While my lack of blogging might indicate a lack of cooking, that's not necessarily so. I have recently purchased a couple of new cookbooks after not having bought any for quite some time. I am finding them inspirational. It's time to take my cooking up a notch and I'm confident these books can help me. I got another Moosewood: Cooking for Health. I've made several dishes from that so far. I also just received Modern Vegetarian Kitchen. I spent some time reading it yesterday, but haven't cooked anything from it yet. The author gives a lot of great tips and explanations and so far, I like what I see.
I've also had a fairly busy schedule. On Mondays I am taking a class in Harvard Square on writing and publishing childrens' books. On Tuesdays I do a cycling/ core strengthening class at the Training Room in Somerville. Wednesday nights is group trainer workout in Cathy and Mike's basement with potluck dinner after. Thursdays I usually work late and do a run. Then, we're back to the weekend. There hasn't been much time for experimenting in the kitchen, so I've been falling back on many of the usual suspects.
I'm pretty sure this dish could become a regular. It's one of those things you can make even if you haven't made it to the grocery store in a bit, because you'll have everything on hand in the pantry or freezer. You'll note that the recipe calls for a 1/4 tspn of salt. Due to a little mishap, I put about 6,ooo times that amount into the pan. As I was shaking a "bit" of salt in right at the end of cooking, the lid came flying off, dumping the entire contents of the container onto the pasta. After hearing some expletives emerge from the kitchen, Todd came running in thinking I had perhaps caught my hair on fire. When he saw what actually happened, he said, "I know you're upset, but you have to admit, it's pretty funny. We should take a picture of it." So we did and then we salvaged a portion of it. I guess if you spend enough time in the kitchen, you're going to have days like these. And, I now understand why on cooking shows the chefs pick the salt from a little bowl and sprinkle it on with their fingers. Lesson learned.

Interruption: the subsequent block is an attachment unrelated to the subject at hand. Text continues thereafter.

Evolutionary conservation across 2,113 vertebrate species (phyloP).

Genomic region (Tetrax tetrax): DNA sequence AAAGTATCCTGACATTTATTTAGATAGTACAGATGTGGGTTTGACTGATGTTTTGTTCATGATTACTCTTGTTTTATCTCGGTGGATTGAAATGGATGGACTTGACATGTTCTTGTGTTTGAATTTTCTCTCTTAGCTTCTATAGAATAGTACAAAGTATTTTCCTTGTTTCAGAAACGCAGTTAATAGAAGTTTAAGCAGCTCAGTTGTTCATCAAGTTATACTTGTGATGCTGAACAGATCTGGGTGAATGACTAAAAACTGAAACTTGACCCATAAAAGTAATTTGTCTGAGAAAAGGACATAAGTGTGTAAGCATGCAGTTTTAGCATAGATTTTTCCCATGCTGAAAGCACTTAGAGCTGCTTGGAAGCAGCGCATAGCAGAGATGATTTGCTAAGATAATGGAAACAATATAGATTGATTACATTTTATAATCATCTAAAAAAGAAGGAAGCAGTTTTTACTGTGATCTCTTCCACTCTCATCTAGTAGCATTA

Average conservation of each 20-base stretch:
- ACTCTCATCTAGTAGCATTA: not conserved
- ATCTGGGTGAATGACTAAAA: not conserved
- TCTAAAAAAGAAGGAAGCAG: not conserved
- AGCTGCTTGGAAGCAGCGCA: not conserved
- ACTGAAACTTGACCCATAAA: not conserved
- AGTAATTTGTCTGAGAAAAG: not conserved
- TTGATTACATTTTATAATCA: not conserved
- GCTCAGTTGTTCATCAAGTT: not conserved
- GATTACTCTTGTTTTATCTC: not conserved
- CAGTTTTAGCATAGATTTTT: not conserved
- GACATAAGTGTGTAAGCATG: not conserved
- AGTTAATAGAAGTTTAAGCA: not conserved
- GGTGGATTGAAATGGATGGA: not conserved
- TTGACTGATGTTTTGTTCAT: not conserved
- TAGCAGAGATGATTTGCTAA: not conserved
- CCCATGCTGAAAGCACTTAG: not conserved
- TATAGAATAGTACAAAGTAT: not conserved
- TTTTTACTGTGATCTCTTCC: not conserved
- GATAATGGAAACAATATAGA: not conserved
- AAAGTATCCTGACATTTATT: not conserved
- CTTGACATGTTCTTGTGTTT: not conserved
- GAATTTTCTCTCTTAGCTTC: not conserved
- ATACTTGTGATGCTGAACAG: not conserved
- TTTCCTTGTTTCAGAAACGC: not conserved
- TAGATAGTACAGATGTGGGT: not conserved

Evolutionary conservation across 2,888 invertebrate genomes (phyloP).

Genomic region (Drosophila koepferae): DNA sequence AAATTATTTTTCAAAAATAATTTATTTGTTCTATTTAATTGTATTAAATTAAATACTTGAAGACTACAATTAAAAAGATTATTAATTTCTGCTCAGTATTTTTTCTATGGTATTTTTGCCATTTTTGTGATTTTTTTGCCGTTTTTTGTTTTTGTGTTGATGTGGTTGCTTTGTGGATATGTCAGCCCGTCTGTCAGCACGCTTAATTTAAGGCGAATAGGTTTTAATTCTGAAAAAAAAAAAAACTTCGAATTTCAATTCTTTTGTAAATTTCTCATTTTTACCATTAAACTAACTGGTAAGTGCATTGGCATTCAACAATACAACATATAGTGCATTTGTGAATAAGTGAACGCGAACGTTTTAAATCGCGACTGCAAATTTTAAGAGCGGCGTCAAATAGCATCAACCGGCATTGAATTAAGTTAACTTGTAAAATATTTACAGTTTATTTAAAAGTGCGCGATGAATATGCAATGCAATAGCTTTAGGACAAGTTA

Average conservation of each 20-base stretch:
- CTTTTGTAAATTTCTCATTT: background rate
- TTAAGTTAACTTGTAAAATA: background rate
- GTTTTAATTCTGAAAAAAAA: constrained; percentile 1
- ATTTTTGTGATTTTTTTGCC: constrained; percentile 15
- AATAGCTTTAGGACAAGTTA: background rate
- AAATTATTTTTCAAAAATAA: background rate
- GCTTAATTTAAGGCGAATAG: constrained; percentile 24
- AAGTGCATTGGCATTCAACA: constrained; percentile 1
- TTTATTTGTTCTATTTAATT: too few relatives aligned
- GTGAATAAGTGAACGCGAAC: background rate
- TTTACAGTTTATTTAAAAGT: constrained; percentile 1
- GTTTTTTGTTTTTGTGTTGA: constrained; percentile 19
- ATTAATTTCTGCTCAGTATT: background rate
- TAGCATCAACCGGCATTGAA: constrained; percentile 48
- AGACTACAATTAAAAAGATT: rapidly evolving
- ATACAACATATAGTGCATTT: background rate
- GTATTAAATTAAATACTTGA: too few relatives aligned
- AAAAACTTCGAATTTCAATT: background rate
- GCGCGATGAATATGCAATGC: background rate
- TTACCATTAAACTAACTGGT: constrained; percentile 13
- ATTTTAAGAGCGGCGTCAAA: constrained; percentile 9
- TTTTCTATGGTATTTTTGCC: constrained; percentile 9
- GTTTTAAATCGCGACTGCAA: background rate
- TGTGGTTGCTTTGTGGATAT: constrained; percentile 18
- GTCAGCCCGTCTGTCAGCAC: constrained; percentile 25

Pasta with Cannelini Beans and Spinach
10 oz frozen chopped spinach
8 oz of fusilli or rotini pasta
1 tblsp olive oil
1 small onion chopped
4 cloves garlic minced
pinch red chile pepper flakes
1 28 oz can diced tomatoes
1 15 oz can cannelini beans
1 tspn dried oregano
1 tspn dried basil
1/4 tspn salt
1/4 tspn ground pepper
a few tblspns feta, parmesan or asiago cheese
1. Cook the spinach. Heat it according to package directions, drain it and press out the excess water. (If using fresh, wilt in some boiling water, drain press excess water from it and chop it coarsely.)
2. Cook pasta according to package directions.
3. Heat oil in a sautee pan over medium heat. Add onions, garlic and chili pepper flakes. Cook for a few minutes until the onions are soft. Add tomatoes, beans, and spices. Simmer for 10 to 15 minutes, uncovered, until liquid is reduced. Add spinach and pasta. Let simmer for a couple more minutes. Serve in bowls and top with cheese.